Our finances were still in flux at the end of 2022 because we didn’t have a possession date for our new house, and hadn’t put our existing house on the market.
Well, we took possession of our new house at the end of April this year (and we’re absolutely loving it!). We sold our other house for $555,000, which was slightly below the list price but more than our assessed value and expectations. I’ll take the win!
The new owners took possession about a week after we moved out, which worked out nicely.
As a planner, I stressed about the unknown variables like cost overruns on the new house and whether we’d be able to sell our house on time and for a reasonable price. After a year of uncertainty, things worked out slightly better than expected.
But the new house is a significant upgrade for us and we needed to make some trade-offs and adjustments to our finances.
First, our goal was to fully finish the new house, including landscaping and window coverings (no someday, maybe projects). That meant holding back some of the cash we received from the sale of our house to complete these projects, rather than throwing extra funds onto the mortgage or back into our TFSAs.
Another goal was that we’d be able to continue living our same lifestyle, including traveling extensively, even though we’re saddled with a larger mortgage at a higher interest rate. That meant adjusting how much we pay ourselves.
Business owners tend to underpay themselves (at least in my experience) and we were likely no different. But we bumped up our personal income by $6,000 each (a 7.1% raise), which will help cover the higher mortgage payments and still allow us to spend on travel, max out the kids’ RESPs, and start contributing annually to our TFSAs again.
On the corporate side, we shored up cash just in case things didn’t go well with the house sale. Everything worked out fine, though, so we comfortably began paying ourselves more and started investing within the corporation again. The goal is to invest $50,000 by the end of 2023.
Finally, our investments have grown significantly year-to-date as Vanguard’s All Equity ETF is up 9.34% so far in 2023. Again, what a difference a year makes!
Now, let’s look at the numbers.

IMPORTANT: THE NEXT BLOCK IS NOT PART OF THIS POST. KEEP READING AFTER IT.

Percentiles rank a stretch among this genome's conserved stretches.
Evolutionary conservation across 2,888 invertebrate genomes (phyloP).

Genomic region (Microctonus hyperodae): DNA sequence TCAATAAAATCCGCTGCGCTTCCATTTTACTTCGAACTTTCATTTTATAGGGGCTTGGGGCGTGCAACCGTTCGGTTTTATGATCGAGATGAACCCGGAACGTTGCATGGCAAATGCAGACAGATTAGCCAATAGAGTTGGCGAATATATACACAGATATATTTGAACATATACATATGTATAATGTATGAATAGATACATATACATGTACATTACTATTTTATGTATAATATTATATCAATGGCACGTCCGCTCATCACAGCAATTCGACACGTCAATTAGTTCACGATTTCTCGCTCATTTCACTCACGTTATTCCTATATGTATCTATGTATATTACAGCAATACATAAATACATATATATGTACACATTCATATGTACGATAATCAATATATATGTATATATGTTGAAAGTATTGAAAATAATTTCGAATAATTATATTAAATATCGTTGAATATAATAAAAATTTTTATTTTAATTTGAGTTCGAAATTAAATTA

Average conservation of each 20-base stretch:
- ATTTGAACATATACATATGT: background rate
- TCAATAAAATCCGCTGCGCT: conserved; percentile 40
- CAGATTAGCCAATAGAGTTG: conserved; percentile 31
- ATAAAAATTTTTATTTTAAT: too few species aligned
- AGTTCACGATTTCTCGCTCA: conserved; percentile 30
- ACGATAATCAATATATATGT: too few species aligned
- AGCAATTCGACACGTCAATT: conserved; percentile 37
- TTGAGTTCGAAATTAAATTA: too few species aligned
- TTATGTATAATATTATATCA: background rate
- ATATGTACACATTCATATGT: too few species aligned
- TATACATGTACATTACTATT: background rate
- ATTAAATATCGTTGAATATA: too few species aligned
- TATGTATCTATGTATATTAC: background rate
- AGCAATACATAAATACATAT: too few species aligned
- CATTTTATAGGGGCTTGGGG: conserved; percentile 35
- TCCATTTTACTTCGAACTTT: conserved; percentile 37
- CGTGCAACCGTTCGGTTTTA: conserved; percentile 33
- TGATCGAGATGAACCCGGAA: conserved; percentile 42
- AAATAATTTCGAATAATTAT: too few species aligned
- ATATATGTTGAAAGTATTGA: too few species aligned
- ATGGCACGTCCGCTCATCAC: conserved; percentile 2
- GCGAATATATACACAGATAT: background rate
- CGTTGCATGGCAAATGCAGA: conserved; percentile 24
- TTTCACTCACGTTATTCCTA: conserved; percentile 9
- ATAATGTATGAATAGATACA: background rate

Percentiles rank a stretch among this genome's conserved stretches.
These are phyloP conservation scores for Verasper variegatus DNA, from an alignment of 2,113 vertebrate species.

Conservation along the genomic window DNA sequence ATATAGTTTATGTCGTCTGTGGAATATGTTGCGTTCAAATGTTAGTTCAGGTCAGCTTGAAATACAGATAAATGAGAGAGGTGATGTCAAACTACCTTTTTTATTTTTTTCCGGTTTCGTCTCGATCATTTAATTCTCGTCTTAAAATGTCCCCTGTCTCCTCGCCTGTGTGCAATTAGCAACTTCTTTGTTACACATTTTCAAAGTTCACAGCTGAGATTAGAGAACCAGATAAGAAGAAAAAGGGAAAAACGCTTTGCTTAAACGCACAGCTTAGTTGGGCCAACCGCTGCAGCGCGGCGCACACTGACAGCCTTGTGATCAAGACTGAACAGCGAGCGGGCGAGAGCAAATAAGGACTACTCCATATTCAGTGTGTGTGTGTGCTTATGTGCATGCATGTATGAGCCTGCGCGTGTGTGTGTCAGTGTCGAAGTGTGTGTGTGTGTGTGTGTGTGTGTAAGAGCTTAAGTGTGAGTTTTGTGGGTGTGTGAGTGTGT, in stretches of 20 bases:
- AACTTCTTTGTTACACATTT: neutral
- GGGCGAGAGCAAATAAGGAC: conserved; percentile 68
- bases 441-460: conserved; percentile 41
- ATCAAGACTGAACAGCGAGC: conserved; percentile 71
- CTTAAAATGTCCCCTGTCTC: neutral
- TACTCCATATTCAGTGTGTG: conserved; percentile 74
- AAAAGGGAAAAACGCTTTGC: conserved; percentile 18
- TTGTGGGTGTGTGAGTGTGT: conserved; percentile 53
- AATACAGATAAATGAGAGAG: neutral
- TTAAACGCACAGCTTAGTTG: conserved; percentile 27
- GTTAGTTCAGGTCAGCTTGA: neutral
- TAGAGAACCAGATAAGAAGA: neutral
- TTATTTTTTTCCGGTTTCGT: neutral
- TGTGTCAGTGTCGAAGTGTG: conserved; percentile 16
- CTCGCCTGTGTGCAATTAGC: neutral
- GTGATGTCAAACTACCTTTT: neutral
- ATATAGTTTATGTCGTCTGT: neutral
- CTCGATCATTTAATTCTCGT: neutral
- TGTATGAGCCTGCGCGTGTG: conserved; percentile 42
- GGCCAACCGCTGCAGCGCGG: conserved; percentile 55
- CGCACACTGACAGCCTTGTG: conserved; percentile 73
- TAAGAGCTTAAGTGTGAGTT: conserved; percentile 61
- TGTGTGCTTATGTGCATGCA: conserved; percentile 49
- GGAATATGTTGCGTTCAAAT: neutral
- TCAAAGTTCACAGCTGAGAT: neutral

Net worth update: 2023 mid-year review
Total Assets – $1,899,140
- Chequing account – $12,000
- Corporate cash – $75,000
- Corporate investment account – $262,420
- RRSPs – $290,442
- LIRA – $191,463
- TFSAs – $0
- RESP – $91,815
- Principal residence – $976,000
Total Liabilities – $508,894
- Mortgage – $508,894
Net worth – $1,390,246
Our 10-year plan is to stay in the new house while our kids finish school and decide where they want to go for their post-secondary education. We’re open to the possibility of moving to be closer to them, staying put, or doing our own thing. We’ll see when the time comes.
Now let’s answer a few questions about the way I calculate net worth:
Credit Cards, Banking, and Investments
We funnel all of our purchases onto a few different rewards credit cards to earn points on our everyday spending.
Our go-to card is the American Express Cobalt Card, which we use for groceries, dining, and gas. We also look for the best credit card sign-up bonuses and time our large annual spending (car and house insurance) around these offers. One I’m using currently is the American Express Aeroplan Reserve Card.
Our joint chequing account is held at TD, along with our mortgage and kids’ RESPs. My wife has her own chequing and savings accounts at Tangerine.
My RRSP is held at the zero-commission trading platform Wealthsimple Trade. My LIRA is held at TD Direct, and the corporate investment account is held at Questrade. My wife’s investments are held at Wealthsimple. You know all of this from my post about how I invest my own money.
RRSP / LIRA / RESP
The right way to calculate net worth is to use the same formula consistently over time to help track and achieve your financial goals.
My preferred method is to list the current value of my RRSP, LIRA, and RESP plans rather than discounting their future value to account for taxes and distributions.
I consider a net worth statement to be a snapshot of your current financial picture, so when it comes time to draw from my RRSP/LIRA and distribute the RESP to my kids, my net worth will decrease accordingly.
We bought our home this year for $976,000, so that’s the price I’m using for our net worth calculation. I typically adjust the purchase price by inflation each year but I’ll likely keep listing it at the purchase price for a few years.
I debated whether to continue sharing these net worth updates or not. I decided to keep sharing, not to brag about numbers going up on a spreadsheet but to show you that life can be messy and complicated, and even a financial planner doesn’t fully optimize every dollar.
We all have unique goals and preferences, and to get what we want often involves trade-offs. Here we are, with empty TFSAs and a larger mortgage than we had in our 30s.
But we also have other advantages that many people don’t have, such as owning a small business that continues to exceed our wildest expectations. We’re happy to save and invest within the corporation, and pay ourselves a sensible income that allows us to live a good lifestyle and meet our personal savings goals.
We’re also incredibly happy with our new house, and excited that we can live in our dream home while still traveling the world.
I’ve seen too many retirement plans that end up with several million in the bank at age 95. Our goal is to try to strike the right balance between spending now and saving for the future. Economists call that consumption smoothing. I call it maximizing our life enjoyment.
I’m looking forward to traveling again this summer – we’re heading back to Scotland and then over to Amsterdam in August. I’m also looking forward to investing that $50,000 in our corporate investing account before the end of the year. Balance!
How’s your 2023 shaping up?